What are the coronary arteries?
The coronary arteries run on the surface of the heart and carry blood, oxygen, and nutrition to the heart muscle. They are the “fuel pipes” for the heart. Atherosclerosis (hardening of the arteries) can narrow the coronary arteries and compromise the blood supply to the heart. If a coronary artery becomes completely occluded a heart attack may result. This is the leading cause of death in the United States. A partial blockage can result in symptoms of chest pain (angina), shortness of breath with exertion, or abnormal heart rhythms. The purpose of surgery is to reestablish normal blood supply to the heart.
Why might I need CABG surgery?
The surgery will bring extra blood to narrowed heart arteries. The goal is to avoid a future heart attack, eliminate angina, improve heart function, and prolong the patients’ life. The operation is extremely effective in accomplishing these goals. Coronary artery bypass surgery is the most common major operation in the country, in large measure because it works well and is very safe.
What tests are used for coronary artery blockages?
A patient may be proven to have serious heart blockages with or without symptoms. The tests that may point toward problems are:
- EKG Electrocardiogram
- Stress Echocardiogram
- Exercise stress test
- Nuclear stress test Cardiac Catheterization
Cardiac catheterization is the final exam and is performed by running a catheter from a groin artery to the heart. An actual x-ray picture is created showing the course of and any narrowing of the coronary arteries. A cardiac catheterization also evaluates heart function accurately and gives information on the heart valves and pressures in the heart chambers. The catheterization is necessary to evaluate the patients’ need for treatment and to outline treatment options.
What are the alternatives to surgery?
Patients are grouped by the severity and position of their blockages, and by heart function. A tremendous amount of information is available to the treating physicians to determine the safest course of action for the individuals’ situation. Many patients can be treated with medications that alter heart rate and coronary blood flow and reduce symptoms and enable the patients to lead active lives. Other patients are treated with angioplasty and coronary stents. This can open the arteries and provide similar benefits to heart surgery. It is performed in the catheterization laboratory. Some patients are most safely treated with surgery as proven by large studies. A variety of reasons may be present whereby surgery is the safest choice. The anatomy of the blockages, the patients’ heart function, presence of diabetes, and previous failed stents all play a role in the decision.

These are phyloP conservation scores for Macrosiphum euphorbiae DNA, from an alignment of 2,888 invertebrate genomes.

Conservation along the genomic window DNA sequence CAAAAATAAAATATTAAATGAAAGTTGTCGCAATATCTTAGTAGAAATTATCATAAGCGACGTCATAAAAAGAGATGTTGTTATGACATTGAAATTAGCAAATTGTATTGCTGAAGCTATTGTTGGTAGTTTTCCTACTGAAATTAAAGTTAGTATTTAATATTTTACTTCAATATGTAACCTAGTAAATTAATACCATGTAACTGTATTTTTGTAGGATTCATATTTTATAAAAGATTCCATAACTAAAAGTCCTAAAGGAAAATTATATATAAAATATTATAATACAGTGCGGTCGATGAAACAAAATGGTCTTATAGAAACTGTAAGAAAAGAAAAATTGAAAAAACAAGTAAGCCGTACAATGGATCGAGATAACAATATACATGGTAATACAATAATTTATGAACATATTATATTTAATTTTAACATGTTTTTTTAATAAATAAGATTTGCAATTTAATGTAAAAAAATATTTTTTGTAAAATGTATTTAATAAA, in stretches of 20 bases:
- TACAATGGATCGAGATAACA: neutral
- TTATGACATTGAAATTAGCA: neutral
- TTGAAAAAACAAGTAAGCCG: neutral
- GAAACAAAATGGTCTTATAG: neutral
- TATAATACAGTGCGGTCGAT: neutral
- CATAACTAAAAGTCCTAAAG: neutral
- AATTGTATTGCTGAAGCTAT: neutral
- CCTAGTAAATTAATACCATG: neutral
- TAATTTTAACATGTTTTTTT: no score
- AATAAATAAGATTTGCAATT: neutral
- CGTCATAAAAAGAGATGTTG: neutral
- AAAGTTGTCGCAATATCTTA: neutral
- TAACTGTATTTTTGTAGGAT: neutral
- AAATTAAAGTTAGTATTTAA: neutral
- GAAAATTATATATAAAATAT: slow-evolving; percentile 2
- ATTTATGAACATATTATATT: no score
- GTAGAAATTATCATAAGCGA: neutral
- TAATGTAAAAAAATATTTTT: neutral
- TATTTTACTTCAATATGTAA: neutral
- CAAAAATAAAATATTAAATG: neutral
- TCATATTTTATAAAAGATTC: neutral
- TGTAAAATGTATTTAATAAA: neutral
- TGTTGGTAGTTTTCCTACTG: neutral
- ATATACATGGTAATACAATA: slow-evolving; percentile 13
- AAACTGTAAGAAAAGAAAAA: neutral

How is the operation performed?
The operation is performed under general anesthesia through a median sternotomy incision, a vertical incision over the breastbone. The heart is exposed and the patient placed on the heart –lung machine. The heart may be stopped with a special chemical solution or allowed to keep beating. The coronary arteries are bypassed using the internal mammary artery (chest wall), radial artery (arm), or leg vein. The grafts are sewn on to the heart and then to the aorta for inflow. The number of grafts depends on the patients’ anatomy. The heart is then allowed to start working and the patient is removed from the heart lung-machine.
Will the leg incision bother me?
At CVT Surgical Center veins are removed using Endoscopic Vein Harvesting. This method creates only a 1” incision above the knee. The vein is removed using a scope and a video monitor. This advance has virtually eliminated leg pain and the risk of infection in the leg incisions.
What is the recovery period?
The average patient stays in the intensive care unit 1 night and 4 or 5 days in the hospital. The patient then is discharged home and gradually increases activity over the next 4 to 6 weeks when full recovery is achieved.
What is the mortality rate?
The mortality rate from heart surgery depends on the patient’s overall health, age, heart function, and magnitude of the surgery. The overall mortality rate from CABG at CVT Surgical Center is 1%.
What about my medicines after surgery?
Your cardiologist will assist in placing you back on your home medicines at the appropriate point after surgery. In general, medications for diabetes, hypertension, and cholesterol will need to be continued at home.
Can I stay alone after surgery?
You may, although most patients stay with a family member or friend for the first 1 or 2 weeks.
Will I need home health?
All patients are assigned a home health visiting nurse. They will check on the patient as needed usually a couple of times a week for the first few weeks.
When can I drive?
This is an individual decision. Most patients wait to drive until their first post op visit at 3 or 4 weeks. Many young and active patients drive sooner if they are not in pain and not taking pain medications.
When can I go back to work?
Patients performing a desk job may return to work in 3 or 4 weeks. Patients who work hard physically usually take 6 to 8 weeks off.